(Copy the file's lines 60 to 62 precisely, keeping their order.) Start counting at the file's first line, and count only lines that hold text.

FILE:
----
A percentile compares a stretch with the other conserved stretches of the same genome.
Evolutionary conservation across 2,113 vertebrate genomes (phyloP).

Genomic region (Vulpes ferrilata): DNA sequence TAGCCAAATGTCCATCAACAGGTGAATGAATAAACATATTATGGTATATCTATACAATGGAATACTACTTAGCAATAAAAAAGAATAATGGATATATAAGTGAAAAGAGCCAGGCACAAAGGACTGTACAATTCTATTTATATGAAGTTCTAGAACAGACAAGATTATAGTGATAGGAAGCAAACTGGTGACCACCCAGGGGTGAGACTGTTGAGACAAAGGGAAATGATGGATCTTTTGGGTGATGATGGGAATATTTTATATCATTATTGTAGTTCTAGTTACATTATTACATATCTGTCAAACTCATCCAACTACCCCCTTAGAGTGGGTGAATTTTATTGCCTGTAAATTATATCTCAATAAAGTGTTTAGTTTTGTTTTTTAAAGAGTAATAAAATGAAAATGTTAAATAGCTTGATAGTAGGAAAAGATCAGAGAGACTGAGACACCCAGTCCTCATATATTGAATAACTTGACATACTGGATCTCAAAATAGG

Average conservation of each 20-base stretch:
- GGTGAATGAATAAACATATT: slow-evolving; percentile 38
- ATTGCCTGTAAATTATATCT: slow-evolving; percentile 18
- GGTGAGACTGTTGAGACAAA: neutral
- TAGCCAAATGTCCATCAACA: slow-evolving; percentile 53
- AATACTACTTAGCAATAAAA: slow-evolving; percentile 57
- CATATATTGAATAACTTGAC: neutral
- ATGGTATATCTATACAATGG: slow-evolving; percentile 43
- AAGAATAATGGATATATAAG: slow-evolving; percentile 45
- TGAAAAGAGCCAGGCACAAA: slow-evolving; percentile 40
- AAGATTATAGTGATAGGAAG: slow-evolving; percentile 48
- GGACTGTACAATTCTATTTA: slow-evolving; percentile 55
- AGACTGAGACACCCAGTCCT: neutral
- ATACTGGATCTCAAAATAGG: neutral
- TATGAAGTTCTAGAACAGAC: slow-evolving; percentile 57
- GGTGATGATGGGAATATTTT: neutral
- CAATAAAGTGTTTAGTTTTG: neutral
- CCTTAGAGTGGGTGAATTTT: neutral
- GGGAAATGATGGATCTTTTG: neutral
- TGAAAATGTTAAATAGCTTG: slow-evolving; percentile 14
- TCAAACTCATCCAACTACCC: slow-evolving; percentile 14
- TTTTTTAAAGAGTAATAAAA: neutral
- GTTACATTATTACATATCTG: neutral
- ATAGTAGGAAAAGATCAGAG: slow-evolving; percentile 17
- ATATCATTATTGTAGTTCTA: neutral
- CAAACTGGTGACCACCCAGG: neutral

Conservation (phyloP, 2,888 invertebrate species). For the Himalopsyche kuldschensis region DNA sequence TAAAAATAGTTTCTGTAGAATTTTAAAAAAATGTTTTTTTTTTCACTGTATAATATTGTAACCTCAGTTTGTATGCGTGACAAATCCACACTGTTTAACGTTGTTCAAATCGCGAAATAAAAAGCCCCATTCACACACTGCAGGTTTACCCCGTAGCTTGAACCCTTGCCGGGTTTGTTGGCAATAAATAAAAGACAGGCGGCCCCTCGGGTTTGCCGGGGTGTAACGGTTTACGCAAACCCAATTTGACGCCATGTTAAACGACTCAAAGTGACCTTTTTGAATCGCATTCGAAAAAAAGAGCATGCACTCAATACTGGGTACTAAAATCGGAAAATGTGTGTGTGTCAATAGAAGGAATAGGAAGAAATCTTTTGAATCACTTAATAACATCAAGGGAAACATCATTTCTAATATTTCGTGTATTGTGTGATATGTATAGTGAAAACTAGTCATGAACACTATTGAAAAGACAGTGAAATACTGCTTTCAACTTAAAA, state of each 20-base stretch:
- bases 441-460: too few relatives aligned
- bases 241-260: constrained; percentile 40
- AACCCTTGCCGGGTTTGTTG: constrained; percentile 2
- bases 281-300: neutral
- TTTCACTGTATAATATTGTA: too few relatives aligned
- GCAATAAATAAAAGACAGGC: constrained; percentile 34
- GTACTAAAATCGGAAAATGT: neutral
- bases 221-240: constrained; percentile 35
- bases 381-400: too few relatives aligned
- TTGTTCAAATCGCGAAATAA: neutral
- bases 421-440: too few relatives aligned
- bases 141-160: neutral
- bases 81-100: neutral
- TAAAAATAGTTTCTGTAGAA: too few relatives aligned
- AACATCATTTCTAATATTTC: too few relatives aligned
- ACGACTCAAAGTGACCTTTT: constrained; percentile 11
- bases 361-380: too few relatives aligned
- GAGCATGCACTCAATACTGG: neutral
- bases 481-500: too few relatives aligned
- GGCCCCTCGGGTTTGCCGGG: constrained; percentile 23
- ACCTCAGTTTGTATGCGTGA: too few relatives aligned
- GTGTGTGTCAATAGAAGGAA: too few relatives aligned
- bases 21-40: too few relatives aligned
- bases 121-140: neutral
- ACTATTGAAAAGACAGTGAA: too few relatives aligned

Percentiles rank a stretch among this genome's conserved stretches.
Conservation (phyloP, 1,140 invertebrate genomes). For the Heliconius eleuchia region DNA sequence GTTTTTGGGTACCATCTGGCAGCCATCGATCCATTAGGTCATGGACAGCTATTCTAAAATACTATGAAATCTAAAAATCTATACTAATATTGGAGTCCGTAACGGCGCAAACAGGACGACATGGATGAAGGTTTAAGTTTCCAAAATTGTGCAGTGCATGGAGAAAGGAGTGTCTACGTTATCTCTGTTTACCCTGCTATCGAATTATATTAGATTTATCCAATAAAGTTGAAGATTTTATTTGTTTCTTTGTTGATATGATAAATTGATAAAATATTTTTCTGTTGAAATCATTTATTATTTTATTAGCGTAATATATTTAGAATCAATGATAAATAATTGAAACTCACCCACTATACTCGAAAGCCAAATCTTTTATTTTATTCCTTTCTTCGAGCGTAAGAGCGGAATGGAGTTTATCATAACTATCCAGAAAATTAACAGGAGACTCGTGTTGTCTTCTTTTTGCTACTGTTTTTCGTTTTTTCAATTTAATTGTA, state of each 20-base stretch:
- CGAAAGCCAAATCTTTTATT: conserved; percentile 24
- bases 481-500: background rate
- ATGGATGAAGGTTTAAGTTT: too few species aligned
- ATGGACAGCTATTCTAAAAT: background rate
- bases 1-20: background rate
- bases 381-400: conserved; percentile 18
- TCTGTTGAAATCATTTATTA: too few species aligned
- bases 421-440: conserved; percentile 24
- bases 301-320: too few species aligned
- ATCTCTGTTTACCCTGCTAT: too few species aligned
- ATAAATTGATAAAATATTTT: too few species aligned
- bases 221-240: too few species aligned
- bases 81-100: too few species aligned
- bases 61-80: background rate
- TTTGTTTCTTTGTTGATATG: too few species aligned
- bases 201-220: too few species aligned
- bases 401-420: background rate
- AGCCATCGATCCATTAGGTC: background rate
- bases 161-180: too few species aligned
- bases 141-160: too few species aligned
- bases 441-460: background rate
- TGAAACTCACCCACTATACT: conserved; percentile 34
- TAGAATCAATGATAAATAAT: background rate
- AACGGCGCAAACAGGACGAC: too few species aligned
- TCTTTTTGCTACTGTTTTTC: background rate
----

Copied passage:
- ATGGATGAAGGTTTAAGTTT: too few species aligned
- ATGGACAGCTATTCTAAAAT: background rate
- bases 1-20: background rate